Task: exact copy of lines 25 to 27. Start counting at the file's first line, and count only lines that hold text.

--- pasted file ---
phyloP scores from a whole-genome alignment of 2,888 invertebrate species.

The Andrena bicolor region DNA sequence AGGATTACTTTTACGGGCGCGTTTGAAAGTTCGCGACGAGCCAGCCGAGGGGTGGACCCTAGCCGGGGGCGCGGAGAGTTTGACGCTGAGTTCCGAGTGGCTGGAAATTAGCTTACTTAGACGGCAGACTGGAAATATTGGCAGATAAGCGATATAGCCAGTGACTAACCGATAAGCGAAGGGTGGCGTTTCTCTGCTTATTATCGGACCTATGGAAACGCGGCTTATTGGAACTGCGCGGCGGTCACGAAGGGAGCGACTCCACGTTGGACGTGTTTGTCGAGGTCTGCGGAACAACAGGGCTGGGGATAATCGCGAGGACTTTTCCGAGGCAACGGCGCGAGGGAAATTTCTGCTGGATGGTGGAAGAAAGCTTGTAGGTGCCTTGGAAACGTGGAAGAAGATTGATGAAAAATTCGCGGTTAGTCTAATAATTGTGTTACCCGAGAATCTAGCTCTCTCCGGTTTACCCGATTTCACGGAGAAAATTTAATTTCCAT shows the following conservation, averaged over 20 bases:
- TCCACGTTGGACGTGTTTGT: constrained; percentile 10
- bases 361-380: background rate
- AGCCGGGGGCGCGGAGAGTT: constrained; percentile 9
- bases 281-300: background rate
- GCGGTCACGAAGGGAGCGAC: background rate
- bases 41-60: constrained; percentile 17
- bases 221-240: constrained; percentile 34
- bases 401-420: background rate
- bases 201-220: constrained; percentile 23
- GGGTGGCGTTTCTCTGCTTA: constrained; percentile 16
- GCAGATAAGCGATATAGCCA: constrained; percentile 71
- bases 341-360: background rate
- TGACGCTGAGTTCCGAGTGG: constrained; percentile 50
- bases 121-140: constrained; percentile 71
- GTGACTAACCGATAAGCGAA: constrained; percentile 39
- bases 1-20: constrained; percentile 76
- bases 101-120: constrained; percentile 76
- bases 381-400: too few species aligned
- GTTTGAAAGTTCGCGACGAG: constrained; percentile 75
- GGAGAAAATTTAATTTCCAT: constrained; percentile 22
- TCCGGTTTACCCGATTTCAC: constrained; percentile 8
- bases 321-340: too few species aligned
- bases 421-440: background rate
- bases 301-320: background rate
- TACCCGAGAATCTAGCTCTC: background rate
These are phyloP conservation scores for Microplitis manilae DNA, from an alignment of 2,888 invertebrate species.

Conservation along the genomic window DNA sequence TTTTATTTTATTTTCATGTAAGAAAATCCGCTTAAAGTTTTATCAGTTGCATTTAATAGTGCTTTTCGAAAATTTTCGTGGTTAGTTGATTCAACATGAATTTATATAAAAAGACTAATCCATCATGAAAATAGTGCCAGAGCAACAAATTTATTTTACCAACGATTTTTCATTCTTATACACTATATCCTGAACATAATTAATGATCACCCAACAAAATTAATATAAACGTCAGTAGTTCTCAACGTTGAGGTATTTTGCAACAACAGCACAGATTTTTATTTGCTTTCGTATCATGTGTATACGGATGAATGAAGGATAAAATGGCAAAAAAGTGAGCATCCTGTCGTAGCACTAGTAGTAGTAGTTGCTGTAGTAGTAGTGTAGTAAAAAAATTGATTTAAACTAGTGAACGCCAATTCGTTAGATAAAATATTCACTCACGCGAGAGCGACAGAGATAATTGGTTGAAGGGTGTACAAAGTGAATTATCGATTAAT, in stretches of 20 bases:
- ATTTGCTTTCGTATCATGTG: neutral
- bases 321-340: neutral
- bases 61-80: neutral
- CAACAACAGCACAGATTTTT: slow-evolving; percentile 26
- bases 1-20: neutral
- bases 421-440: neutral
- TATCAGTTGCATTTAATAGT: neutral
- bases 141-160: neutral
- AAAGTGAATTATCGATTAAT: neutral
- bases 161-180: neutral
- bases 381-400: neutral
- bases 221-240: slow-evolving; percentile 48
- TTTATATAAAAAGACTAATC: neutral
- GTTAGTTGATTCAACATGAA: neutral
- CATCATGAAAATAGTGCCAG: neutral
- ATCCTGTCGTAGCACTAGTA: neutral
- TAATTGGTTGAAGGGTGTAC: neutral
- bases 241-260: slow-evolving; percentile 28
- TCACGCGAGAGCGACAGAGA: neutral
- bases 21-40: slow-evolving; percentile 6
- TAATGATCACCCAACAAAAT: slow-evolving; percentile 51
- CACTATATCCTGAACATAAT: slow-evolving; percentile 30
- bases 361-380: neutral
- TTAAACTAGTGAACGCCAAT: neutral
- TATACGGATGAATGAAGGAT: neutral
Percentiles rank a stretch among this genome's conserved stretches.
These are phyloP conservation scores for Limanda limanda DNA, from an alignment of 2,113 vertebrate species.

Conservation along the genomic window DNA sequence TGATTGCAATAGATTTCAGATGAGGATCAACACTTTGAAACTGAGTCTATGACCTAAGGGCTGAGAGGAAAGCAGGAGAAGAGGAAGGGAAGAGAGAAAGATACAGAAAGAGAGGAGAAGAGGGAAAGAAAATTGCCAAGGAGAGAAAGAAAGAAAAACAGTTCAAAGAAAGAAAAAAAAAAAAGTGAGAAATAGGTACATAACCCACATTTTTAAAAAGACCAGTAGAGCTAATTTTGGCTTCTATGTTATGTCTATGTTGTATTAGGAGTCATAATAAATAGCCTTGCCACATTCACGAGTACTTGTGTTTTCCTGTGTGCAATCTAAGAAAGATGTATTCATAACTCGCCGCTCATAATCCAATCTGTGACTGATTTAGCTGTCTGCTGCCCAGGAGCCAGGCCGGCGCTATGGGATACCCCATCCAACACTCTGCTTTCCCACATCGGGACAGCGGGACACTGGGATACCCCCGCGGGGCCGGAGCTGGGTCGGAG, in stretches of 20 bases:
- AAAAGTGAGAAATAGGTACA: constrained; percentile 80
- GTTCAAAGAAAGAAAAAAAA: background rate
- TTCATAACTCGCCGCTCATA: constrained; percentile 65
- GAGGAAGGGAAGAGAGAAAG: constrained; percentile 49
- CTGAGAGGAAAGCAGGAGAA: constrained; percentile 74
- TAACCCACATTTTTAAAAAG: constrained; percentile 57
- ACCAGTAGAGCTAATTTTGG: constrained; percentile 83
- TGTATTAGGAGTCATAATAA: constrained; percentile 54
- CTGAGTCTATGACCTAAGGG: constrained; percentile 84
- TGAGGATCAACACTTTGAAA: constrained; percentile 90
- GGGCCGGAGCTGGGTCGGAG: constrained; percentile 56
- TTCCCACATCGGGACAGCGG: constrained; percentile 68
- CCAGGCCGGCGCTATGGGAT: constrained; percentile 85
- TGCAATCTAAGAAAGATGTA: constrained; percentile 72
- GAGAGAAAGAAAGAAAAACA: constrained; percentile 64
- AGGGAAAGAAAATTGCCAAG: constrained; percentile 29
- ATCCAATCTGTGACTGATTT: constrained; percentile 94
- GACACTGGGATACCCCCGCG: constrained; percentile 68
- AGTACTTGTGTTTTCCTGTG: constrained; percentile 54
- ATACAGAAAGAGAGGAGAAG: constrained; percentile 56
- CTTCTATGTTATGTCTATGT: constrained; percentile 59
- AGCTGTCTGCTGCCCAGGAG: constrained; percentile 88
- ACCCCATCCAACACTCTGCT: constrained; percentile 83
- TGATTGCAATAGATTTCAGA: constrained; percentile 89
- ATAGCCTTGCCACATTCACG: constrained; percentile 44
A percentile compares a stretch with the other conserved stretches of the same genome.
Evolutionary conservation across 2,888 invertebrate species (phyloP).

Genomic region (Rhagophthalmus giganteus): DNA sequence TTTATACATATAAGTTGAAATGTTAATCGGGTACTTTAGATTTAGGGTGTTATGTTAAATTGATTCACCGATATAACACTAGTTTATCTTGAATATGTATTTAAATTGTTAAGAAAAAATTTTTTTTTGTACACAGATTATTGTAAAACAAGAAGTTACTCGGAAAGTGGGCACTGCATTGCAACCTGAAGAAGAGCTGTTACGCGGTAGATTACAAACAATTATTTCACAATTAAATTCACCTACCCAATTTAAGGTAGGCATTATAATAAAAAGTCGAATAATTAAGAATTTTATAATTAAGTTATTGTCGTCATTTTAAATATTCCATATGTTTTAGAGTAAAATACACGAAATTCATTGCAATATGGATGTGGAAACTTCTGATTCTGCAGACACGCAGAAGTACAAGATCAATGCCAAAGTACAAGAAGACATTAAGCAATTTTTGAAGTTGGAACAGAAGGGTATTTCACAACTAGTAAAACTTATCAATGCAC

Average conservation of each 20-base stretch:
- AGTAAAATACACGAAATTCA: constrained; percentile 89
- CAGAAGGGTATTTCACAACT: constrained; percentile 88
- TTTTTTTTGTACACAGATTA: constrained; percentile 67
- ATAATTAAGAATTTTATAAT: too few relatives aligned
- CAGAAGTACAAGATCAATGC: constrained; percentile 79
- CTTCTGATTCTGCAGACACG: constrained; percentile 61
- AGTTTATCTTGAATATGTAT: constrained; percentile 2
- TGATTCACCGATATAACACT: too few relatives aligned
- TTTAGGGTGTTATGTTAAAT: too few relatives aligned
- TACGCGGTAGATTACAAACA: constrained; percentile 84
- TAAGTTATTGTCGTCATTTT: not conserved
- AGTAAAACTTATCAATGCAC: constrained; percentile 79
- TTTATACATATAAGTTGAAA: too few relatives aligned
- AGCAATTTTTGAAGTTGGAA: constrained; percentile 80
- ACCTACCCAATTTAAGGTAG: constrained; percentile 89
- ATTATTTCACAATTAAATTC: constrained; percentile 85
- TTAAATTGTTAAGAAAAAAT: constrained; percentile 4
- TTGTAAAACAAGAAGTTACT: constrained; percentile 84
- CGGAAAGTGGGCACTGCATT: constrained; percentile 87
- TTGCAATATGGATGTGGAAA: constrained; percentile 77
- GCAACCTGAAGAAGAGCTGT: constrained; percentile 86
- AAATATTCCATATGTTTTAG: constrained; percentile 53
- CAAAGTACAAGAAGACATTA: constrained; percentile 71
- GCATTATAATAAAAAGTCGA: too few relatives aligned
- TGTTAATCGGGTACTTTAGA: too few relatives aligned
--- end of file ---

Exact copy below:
- bases 421-440: background rate
- bases 301-320: background rate
- TACCCGAGAATCTAGCTCTC: background rate